High Court To Hear Bid To Collect Internet Sales Tax
The Supreme Court will revisit a 26-year-old ruling that has made much of the internet a tax-free zone.
The Court will hear oral arguments April 17 in South Dakota v. Wayfair (case 17-494). The justices are being asked to overturn the Court’s 1992 Quill v. North Dakota ruling, which decreed retailers can be forced to collect sales taxes only in states where the company has a “physical presence.”
The Quill decision was handed down in an era when out-of-state vendors were almost exclusively catalog retailers, and years before the explosion in online sales that dominate today’s marketplace. Traditional brick-and-mortar retailers that have to collect sales taxes feel they’re at a competitive disadvantage, and states are potentially losing out on billions of dollars in revenue annually.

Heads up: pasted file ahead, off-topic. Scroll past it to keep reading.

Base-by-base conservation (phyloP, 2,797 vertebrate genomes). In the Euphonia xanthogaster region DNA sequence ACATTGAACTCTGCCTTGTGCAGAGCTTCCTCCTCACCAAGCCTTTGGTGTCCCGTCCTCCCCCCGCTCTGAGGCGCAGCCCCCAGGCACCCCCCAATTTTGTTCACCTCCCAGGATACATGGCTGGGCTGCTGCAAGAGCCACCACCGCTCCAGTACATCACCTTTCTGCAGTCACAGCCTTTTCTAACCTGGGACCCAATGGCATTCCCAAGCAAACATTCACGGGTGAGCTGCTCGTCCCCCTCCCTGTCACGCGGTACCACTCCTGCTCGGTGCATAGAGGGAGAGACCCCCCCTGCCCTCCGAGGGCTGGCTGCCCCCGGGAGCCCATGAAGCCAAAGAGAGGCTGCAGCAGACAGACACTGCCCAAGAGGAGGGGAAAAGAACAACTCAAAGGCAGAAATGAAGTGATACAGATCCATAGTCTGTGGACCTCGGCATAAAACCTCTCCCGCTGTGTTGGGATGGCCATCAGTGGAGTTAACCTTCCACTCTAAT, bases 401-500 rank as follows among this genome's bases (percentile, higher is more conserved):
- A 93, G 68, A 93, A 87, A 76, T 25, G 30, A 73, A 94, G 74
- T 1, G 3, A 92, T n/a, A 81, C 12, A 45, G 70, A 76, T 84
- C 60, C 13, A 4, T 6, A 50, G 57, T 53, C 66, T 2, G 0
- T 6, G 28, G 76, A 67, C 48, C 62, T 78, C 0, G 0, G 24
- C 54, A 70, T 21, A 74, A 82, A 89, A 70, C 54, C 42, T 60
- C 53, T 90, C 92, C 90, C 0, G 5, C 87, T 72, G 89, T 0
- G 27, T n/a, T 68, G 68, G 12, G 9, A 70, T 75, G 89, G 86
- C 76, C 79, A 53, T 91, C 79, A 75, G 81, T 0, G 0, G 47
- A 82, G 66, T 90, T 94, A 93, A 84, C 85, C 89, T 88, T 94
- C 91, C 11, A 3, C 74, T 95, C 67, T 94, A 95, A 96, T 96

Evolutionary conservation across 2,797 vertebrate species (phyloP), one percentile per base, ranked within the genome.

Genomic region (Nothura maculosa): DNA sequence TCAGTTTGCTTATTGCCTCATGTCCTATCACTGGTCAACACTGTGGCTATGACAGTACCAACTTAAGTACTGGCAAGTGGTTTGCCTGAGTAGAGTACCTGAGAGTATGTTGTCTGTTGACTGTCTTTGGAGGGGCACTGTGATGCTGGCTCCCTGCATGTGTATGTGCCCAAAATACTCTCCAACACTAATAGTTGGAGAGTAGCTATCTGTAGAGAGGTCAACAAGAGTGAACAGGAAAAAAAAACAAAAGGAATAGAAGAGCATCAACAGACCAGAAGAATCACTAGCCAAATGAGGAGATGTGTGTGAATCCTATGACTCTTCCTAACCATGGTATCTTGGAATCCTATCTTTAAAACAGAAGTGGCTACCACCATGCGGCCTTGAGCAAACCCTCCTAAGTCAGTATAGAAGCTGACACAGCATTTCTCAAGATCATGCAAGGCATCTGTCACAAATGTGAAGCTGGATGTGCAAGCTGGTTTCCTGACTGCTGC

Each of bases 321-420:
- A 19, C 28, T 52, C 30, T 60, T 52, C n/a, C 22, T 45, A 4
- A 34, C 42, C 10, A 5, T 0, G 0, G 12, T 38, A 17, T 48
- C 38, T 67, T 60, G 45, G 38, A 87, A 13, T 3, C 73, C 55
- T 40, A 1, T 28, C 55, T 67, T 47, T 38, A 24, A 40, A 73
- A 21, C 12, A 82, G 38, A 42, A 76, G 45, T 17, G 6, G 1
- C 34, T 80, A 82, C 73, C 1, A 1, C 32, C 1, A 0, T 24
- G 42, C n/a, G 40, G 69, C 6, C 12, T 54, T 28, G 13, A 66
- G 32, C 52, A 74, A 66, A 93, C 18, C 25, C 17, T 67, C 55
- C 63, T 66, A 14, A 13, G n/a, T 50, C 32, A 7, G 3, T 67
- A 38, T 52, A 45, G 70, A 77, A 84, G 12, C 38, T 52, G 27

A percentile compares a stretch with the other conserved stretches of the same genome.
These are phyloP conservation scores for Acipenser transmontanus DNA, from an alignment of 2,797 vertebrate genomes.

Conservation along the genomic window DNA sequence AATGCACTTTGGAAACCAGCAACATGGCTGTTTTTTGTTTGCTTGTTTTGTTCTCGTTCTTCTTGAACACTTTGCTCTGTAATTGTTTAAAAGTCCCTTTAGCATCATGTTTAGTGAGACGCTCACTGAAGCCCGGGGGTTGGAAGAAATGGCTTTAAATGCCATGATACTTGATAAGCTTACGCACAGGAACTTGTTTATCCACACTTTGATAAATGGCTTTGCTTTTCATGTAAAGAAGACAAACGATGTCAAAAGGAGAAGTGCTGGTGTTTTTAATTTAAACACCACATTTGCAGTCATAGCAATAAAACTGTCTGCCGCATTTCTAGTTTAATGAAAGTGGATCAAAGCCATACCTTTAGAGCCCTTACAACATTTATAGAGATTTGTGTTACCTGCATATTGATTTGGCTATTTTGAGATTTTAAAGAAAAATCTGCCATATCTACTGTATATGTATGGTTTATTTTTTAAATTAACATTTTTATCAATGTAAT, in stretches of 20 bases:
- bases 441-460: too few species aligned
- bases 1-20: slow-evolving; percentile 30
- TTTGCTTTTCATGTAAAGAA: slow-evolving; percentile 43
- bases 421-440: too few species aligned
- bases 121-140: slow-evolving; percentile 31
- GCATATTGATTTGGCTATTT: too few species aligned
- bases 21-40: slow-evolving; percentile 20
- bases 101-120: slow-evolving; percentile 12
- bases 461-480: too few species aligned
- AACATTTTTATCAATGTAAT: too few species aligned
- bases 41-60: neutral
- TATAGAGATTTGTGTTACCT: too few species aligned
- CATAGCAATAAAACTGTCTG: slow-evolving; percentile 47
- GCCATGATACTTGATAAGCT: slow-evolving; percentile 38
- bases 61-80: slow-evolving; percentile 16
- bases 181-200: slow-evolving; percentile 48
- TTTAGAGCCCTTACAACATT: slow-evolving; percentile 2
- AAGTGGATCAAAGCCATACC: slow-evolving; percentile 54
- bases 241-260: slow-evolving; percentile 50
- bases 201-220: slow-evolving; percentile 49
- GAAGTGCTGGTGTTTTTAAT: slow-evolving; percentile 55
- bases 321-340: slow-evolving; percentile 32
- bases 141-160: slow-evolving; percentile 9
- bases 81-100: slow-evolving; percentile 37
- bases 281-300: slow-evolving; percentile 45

State and local governments could have collected up to $13 billion more in 2017 if they’d been allowed to require sales tax payments from online merchants and other remote sellers, according to a report from the Government Accountability Office, Congress’s nonpartisan audit and research agency. Other estimates are even higher. All but five states impose sales taxes.
Among those supporting South Dakota at the high court are 35 other states, and lawmakers who say they’ve been trying for years to get Congress to address the issue.